Tag Archives: PowerBook

Culprit Identified

The problem with the PowerBook has been confirmed to be the RAM upgrade I put in back in 2004. It hummed along fine for 3½ years, but I guess it finally went bad with the laptop getting so much more use the last few weeks.

Better something modular and easy to get at (well, except for the one stripped screw) than something intrinsic to the machine. Under the circumstances, I’m just having the shop replace it.

Though I guess I should’ve known better than to trust this guy:

Sheep with a laser attached to its face.  Caption: O hai! I upgraded your RAM!
moar humorous pics

(Check out the original lolcat post if you don’t recognize the phrasing.)

Assuming the box continues to pass diagnostics with the new memory, I should be able to pick it up at lunch on Monday.

Update: Success! The computer is back, and working again!

Powerless

After nearly 4 years of faithful service, our G4 PowerBook has crashed. This machine has been rock-solid through 2 OS upgrades, a RAM upgrade, and a battery recall. On Sunday, the hard disk finally gave out.

We only lost a few recent files. I had a chance to grab them on Saturday, but unfortunately I misread the signs and thought it was a software problem. Hey, you install a bunch of stuff including a system update, and the machine freezes, you figure it’s a software problem. Until it happens again, and this time it won’t come back up. 😡

After doing all the diagnostics & resets I could possibly come up with, I set up an appointment at the local Apple Store’s “Genius Bar” during my lunch break today. They confirmed it was the drive, and since it’s long out of warranty, they pointed me to a local repair shop. (They were willing to do the job, but can only order parts directly from Apple, so it would’ve been insanely expensive just for the drive.)

Fortunately, as far as laptop hardware failures go, a hardware drive is relatively easy to fix. If the case were simpler, I’d be willing to do it myself, but as the Apple tech joked, “It takes 36 screws just to get the case open.” At least, I think he was joking.

So instead of having to replace the entire computer, or send it in and wait several weeks, we’re looking at ~$200 and 3–5 days. And while I was at it, I sprang for double the capacity.

I can live with that.

Update: It turned out to be the RAM upgrade, not the disk, which makes it considerably simpler to resolve. Finally got it back the following Monday.

Leaped to Leopard

Mac OS X LeopardThe new Mac OS X disc arrived in today’s mail. I opened it up to make sure everything was there, and was surprised to see that Apple has really cut down on packaging. Instead of the ~8×10″ box with folds to keep the disc and manual in place, they’ve gone to a small box the size of a cardboard CD case. Just enough room for the DVD and the “manual” (which is mainly a “Look what’s new!” booklet).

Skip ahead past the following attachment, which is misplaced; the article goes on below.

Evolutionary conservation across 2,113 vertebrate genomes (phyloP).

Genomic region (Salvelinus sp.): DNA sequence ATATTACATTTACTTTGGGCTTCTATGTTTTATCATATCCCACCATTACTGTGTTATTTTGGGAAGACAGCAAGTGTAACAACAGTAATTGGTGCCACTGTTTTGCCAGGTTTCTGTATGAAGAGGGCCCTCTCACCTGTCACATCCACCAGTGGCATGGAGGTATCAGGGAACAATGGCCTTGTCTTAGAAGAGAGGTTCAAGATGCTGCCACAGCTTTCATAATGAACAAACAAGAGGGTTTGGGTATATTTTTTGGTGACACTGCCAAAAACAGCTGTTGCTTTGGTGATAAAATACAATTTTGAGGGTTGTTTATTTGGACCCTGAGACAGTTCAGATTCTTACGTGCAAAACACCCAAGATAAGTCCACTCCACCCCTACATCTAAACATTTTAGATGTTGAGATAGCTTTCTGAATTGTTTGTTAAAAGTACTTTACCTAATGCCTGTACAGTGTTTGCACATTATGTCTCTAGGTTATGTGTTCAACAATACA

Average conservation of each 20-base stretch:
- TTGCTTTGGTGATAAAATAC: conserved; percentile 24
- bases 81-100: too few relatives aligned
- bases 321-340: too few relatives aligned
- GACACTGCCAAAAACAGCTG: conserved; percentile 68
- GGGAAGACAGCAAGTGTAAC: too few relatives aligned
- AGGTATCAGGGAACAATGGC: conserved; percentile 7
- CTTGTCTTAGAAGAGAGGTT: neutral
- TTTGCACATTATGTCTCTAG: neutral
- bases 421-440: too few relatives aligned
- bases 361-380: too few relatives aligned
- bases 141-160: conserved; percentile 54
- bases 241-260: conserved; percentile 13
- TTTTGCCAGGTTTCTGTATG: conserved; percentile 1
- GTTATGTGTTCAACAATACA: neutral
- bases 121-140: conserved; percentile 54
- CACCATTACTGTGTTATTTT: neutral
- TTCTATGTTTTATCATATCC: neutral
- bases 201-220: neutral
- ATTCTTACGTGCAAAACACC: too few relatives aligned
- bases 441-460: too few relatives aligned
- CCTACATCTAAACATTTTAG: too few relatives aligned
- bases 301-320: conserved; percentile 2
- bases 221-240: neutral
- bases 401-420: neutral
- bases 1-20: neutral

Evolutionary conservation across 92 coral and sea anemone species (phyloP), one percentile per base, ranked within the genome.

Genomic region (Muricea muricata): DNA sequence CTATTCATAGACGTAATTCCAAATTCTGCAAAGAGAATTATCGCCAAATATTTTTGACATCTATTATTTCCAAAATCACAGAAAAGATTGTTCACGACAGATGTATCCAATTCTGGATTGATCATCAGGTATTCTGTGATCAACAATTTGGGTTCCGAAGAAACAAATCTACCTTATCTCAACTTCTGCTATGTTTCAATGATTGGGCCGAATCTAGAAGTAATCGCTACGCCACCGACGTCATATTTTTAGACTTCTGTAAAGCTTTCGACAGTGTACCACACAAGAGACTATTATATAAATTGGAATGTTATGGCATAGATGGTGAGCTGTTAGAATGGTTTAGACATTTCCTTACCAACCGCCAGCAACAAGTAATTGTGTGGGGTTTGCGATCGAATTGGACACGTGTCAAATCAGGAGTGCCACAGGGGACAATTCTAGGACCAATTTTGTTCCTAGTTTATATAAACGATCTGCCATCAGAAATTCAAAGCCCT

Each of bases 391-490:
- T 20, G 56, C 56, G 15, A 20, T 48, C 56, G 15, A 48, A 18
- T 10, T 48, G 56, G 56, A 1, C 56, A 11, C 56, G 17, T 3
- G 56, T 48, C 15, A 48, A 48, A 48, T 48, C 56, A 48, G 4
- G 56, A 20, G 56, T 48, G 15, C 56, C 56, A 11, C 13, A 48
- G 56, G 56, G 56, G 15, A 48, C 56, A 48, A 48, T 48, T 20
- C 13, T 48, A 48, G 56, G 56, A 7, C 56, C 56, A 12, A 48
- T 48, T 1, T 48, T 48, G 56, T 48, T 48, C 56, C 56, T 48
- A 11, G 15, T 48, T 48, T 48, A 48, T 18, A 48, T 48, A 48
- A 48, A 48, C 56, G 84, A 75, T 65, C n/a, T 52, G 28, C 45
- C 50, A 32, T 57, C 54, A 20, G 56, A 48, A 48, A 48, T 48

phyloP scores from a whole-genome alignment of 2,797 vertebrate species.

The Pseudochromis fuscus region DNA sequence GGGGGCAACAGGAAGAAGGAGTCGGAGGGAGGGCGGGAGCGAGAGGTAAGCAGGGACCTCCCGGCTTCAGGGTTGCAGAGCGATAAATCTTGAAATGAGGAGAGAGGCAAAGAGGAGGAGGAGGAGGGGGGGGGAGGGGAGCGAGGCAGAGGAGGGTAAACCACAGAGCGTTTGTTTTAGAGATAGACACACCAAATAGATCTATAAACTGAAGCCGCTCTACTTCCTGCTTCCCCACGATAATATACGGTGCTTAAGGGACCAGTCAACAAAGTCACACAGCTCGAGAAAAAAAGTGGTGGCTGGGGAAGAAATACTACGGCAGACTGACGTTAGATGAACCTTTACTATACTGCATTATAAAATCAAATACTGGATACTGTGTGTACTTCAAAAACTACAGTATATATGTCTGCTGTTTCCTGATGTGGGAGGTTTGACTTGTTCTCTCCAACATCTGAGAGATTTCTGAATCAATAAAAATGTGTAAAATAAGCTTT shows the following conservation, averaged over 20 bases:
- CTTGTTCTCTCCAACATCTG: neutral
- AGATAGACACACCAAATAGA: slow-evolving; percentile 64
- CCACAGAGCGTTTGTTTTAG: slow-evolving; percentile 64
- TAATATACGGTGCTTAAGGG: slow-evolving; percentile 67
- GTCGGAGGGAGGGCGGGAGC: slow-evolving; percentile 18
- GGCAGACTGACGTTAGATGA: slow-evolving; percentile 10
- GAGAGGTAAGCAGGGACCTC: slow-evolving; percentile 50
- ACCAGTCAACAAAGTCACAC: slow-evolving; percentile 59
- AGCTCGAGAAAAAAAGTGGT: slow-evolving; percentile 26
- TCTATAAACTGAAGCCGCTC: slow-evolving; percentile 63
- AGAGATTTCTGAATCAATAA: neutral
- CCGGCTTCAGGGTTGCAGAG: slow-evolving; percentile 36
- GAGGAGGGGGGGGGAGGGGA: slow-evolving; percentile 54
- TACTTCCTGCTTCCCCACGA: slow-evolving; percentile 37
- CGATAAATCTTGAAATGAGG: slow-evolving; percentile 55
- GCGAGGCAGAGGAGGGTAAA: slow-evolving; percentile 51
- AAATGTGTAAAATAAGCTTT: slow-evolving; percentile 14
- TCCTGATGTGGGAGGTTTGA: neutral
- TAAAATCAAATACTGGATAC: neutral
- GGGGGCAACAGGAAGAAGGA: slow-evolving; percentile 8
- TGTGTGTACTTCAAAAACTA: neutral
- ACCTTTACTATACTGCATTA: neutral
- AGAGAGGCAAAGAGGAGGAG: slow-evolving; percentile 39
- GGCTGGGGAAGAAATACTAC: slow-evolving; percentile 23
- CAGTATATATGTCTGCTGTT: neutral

“So,” I said. “I have to ask myself. Do I feel lucky?”
“Well,” Katie replied. “Do you? Punk?”
“What the heck.”

I’d done some research on application compatibility earlier this week, and the PowerBook looked ready. Katie’s desktop is going to need further study. The Mac Classic environment will no longer run under Leopard, and she’s still got a couple of Classic apps she pulls out occasionally. Also, Photoshop 7 is reported not to run under Leopard, and Adobe isn’t testing or updating anything older than CS3.

But the laptop? No critical data to back up (it’s all duplicated from the desktops), and everything we actually use on it has been tested on at least a pre-release.

So I fired up Netscape 4 for old times’ sake (and discovered that this theme is completely unreadable in it; then I switched the CSS around so that Netscape 4 won’t even try). Then I popped in the disc, selected some options, and let it install during Pushing Daisies.

No problems so far. Disk space is running low, but it’s a 3-year old laptop (so the drive is small) and I did an Archive and Install, so it has a backup of the old OS. Once it’s clear that everything works, I can free up ~6GB right there. It may also be time to wipe the Yellow Dog Linux partition. I haven’t used it in over a year.

Some highlights: I really like finally having virtual desktops (what Apple calls “Spaces”). The new search highlighting, previously seen in the Safari 3 beta, appears in other apps as well. Heck, Safari 3 is a big jump itself. (Hey, Apple, where are the Windows and Tiger releases?)

Assault via Battery?

Received the replacement battery for the PowerBook yesterday. It was shipped out via DHL, with a prepaid return label for shipping the old battery back via regular mail.

Last night I drained the old battery, plugged the new one in, and packaged up the recalled one in the box. At lunch today I went to the post office to send it off.

As I was walking up the steps, I remembered the “Does this package contain anything liquid, explosive, or otherwise hazardous?” question that postal clerks are required to ask. If you’re mailing a defective battery that could theoretically burst into flames, how exactly are you supposed to answer?

I figured it would be best not to joke about it.

As it was, I just said it was a laptop battery straight out, so the question didn’t come up.

Fedora Core 5—and Airport Extreme on Linux?

Fedora Core 5 was released today. I started downloading it this morning, and it should be done this afternoon. I’ll probably start updating the Fedora boxes at work later this week, though for my home system I may wait until RPMForge catches up.

Meanwhile, I’m reading the release notes, and found one item particularly interesting:

There are new experimental drivers that provide support for the widely-used Broadcom 43xx wireless chipsets (http://bcm43xx.berlios.de/).

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